Parent Involvement in the Classroom


By: Angy Talbot (ECFE Blog Writer)

“At the end of the day, the most overwhelming key to a child’s success is the positive involvement of parents.” ~ Jane D. Hull

It is well established that parental school involvement has a positive influence on school-related outcomes for children. Consistently, cross-sectional and longitudinal studies have demonstrated an association between higher levels of parental school involvement and greater academic success for children and adolescents. For young children, parental school involvement is associated with early school success, including academic and language skills, and social competence (Grolnick & Slowiaczek, 1994; Hill, 2001; Hill & Craft, 2003). Parent involvement in schools promotes children’s early academic success, while supporting parents’ parenting skills. Parent involvement is a benefit factor, which promotes a partnership and relationship between schools and families while building positive educational and emotional environments at school and equally at home. Families have a major influence on their child’s achievement in school. When parents are involved in their child’s education, children do better in school. When schools encourage, engage, and support families, greater gains in improving learning is inevitable. Families benefit from guidance in learning how to engage their child at home with take-home materials, attending school events such as parent days, conferences, face-to-face interventions, and communication between teacher and parent.
A child’s first entry into school can be very stressful and scary for parents. School readiness not only prepares the child for school, it also helps prepare the parents. One of our parent involvement goals in our program is to help “coach” our parents. “Coaching is used to acknowledge and perhaps improve existing knowledge and practices, develop new skills, and promote continuous self-assessment and learning on the part of the coaches.” Rush & Sheldon, 2011. We provide insight and knowledge to our parents in areas of child development while working as role models in our classes.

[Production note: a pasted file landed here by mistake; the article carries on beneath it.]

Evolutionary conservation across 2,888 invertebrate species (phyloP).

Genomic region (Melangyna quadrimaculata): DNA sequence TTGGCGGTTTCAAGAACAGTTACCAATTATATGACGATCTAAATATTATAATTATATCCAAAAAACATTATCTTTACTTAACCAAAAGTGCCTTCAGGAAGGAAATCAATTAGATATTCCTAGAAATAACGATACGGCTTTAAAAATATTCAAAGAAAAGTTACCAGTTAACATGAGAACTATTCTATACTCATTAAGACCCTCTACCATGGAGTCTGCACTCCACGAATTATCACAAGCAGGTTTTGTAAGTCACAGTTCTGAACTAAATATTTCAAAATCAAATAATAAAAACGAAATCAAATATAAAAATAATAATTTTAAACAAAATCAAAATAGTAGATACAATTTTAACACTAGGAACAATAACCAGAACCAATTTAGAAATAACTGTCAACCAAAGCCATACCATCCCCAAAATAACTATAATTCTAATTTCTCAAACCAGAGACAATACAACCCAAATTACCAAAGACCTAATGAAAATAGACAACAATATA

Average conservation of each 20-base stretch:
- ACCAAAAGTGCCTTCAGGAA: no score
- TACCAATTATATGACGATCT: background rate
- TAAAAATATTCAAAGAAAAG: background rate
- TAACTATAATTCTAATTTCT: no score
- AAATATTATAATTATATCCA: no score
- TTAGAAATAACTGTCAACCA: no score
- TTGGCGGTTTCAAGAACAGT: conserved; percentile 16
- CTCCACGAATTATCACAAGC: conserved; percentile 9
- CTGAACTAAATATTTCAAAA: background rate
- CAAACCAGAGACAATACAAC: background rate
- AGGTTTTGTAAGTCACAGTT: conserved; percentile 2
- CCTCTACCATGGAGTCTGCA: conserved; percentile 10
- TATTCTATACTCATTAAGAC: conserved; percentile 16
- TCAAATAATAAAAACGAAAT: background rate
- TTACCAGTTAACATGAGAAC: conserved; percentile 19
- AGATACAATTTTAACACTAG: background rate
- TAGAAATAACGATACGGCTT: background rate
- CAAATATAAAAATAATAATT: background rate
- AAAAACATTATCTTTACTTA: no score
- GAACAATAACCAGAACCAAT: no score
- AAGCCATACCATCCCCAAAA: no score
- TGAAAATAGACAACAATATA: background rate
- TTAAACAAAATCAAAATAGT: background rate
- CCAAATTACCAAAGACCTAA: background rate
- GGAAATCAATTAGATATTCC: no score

Families have many opportunities to get involved in our Early Childhood and Discovery Learning Programs. Listed below are some ways we promote parent involvement in our schools and classrooms:
• Parents have the opportunity to regularly participate with their child in class on Family Days, which takes place daily, weekly or monthly depending on the program.
• Teachers help coach parents by setting goals and guiding the parents in parenting needs.
• Parent Educators are available for home visits and parent discussions to further promote parenting skills and knowledge.
• Parents and family members have the opportunity to volunteer and participate in their child’s classroom.
• Each teacher has a website with information of what is happening in the classroom and programs can be viewed by the families with downloads, pictures, classroom news, newsletters, and important parent information and resources.
• Families can participate in the classroom by presenting to the children about their career, special interest, or culture.
• Parents can come and read a story to the classroom as a special reader for the day.
• Special program activities from carnivals to 5k’s all promote family involvement and participation.
• Parents are informed and given information on the many curriculums, strategies, and resources that are used in the classroom that they can also be done at home from:
• TACSEI/High Five/ECTA (Social Emotional and behavior)
• Minnesota Reading Corps and SEEDS (Literacy)
• Creative Curriculum (Curriculum Used)
• LANA – Healthy eating and snack
• Learning Blocks Math
• Response to Intervention

This is just a short list of how our ECFE/SR program promotes, supports, and encourages family involvement and participation.

It has been proven that family participation and involvement in school greatly benefits children and the family unit. Our ECFE/SR program is designed to help families become engaged in school together at the young ages. Even as your child grows older, there are still many ways to get involved with your child’s learning environment. When families continue classroom learning at home, learning and development is strongly reinforced and family involvement is inspired. When parents and care-givers are involved in the early years of education, they will more likely stay actively involved in the elementary years.

What are some ways you are involved with your child’s schooling?

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